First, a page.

explained what Ihad to say. He said that I was just in time; that I had been informed on and that he was he would protect me, &c. That evening I received the goods above named and the next morning called at Mr. Millward's house before 8 o'clock and informed him of the fact and in the course of the day showed him the goods, where they laid until the day of my arrest some two weeks perhaps, and perhaps are there yet. The total value of these goods is less than $800 and is reported in the newspapers at $10,000. From that time up to my arrest I reported everything to Mr. Millward, and during his absence to Mr. Franklin as per his request. I proposed a plan to him which involved my going to Richmond and which certainly would have resulted in the discovery of the secret agents of the enemy in Philadelphia and New York and the attaching of certainly a very large amount of money, all of which he has doubtless reported to you. The risk I incurred if discovered in Richmond was certain death, but so confident of success was I that I cheerfully accepted it.
Seventh. The arrests of others that are here have been caused I doubt not by my communication to Captain Williams and my information to Marshal Millward. The plan adopted by the man Baker who decoyed Mr. Haig by the promise of $50,000 of profit w asw all based on my information, and was grossly mismanaged by hm ad Mr. Franklin, who evidently desire a reputation for ability they do not possess.
Eighth. For the truth of all these statements, without calling particular attention of any one to any one part, I beg to refer to Assistant Secretary of Wade Scott; Captain Williams, aide to General McClellan; Mr. Nicolay, His Excellency the President's private secretary; Rev. George Collins, Baxter's Fire Zouaves, all in Washington; to Mr. Robert Wade, William Knight and Edwin Clinton, merchants of Philadelphia; also to Mr. Kettle, 802 North Nineteenth street, Philadelphia, and my wife. None may perhaps know of this plan in detail (in fact none do) except Captain Williams and Marshal Millward has Millward, but each will be able on reading this to point out cn corroborate.
Ninth. Marshal Millward has hinted a complaint that I was not acting fairly by him, but has not specified; but Mr. Franklin complains that I sent down a box of cannon primers to Baltimore the day before I called on Marshal Millward. This is true; but, first, I had, as Captain Williams and I talker it, to appear to fall into the business; second, I sent the goods to a new and wealthy house, F. W. Bennett & Co., who might be the enemy' agent; third, I could and would have telegraphed the Government in time to prevent their leaving Baltimore. Such was my intention if I failed to have Mr. Haig order them back; and fourth, I persuaded him to so order them back the first thing next morning and it was done. I sent the box to Adams Express under a fictitious name which Mr. Franklin complains of, but this was done to show my principal how cautions I was, for with my supposed relations with the Government there was surely no such necessity and doubtless any other seemingly disloyal acts are as easily explained.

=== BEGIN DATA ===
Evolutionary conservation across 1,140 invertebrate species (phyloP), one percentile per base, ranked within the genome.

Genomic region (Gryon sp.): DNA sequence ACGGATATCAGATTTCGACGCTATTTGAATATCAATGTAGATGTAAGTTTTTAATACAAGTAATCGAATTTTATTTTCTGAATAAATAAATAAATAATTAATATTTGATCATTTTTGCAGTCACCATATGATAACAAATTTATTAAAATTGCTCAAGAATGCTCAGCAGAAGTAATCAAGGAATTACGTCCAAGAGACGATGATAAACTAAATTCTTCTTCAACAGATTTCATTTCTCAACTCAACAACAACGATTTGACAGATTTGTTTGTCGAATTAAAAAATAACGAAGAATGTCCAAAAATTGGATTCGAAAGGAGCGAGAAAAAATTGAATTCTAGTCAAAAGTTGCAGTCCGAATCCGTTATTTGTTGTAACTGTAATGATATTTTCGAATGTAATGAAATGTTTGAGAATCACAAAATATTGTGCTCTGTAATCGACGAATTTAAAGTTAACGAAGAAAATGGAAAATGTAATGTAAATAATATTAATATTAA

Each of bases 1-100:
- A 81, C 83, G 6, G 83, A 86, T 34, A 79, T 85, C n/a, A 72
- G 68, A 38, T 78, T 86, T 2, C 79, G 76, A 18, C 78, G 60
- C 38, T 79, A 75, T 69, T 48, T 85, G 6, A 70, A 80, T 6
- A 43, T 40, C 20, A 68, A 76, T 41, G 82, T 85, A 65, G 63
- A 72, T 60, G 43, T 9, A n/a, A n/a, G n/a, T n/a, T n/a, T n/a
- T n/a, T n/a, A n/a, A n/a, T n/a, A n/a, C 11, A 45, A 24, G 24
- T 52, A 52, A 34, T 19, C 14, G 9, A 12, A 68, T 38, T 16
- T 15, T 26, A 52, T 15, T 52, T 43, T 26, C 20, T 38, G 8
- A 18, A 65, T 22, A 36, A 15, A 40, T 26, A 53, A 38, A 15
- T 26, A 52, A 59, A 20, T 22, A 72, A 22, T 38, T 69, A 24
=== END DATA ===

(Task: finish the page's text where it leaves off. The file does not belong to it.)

Tenth. As I have never been a naturalized or voted my opinions on the questions of the day can be of but little importance. I should have more contempt for an American who would forswear his country that for any other man, but for any men to do so is in my opinion on a par with forswearing one's mother. I have no great faith in republican institutions being very much an admirer of Alison as expressed in his History or Europe. Consequently my notions of political economy are anti- American, yet as a resident here, as the husband of a Yankee wife and father of American children I have never known a disloyal feeling to the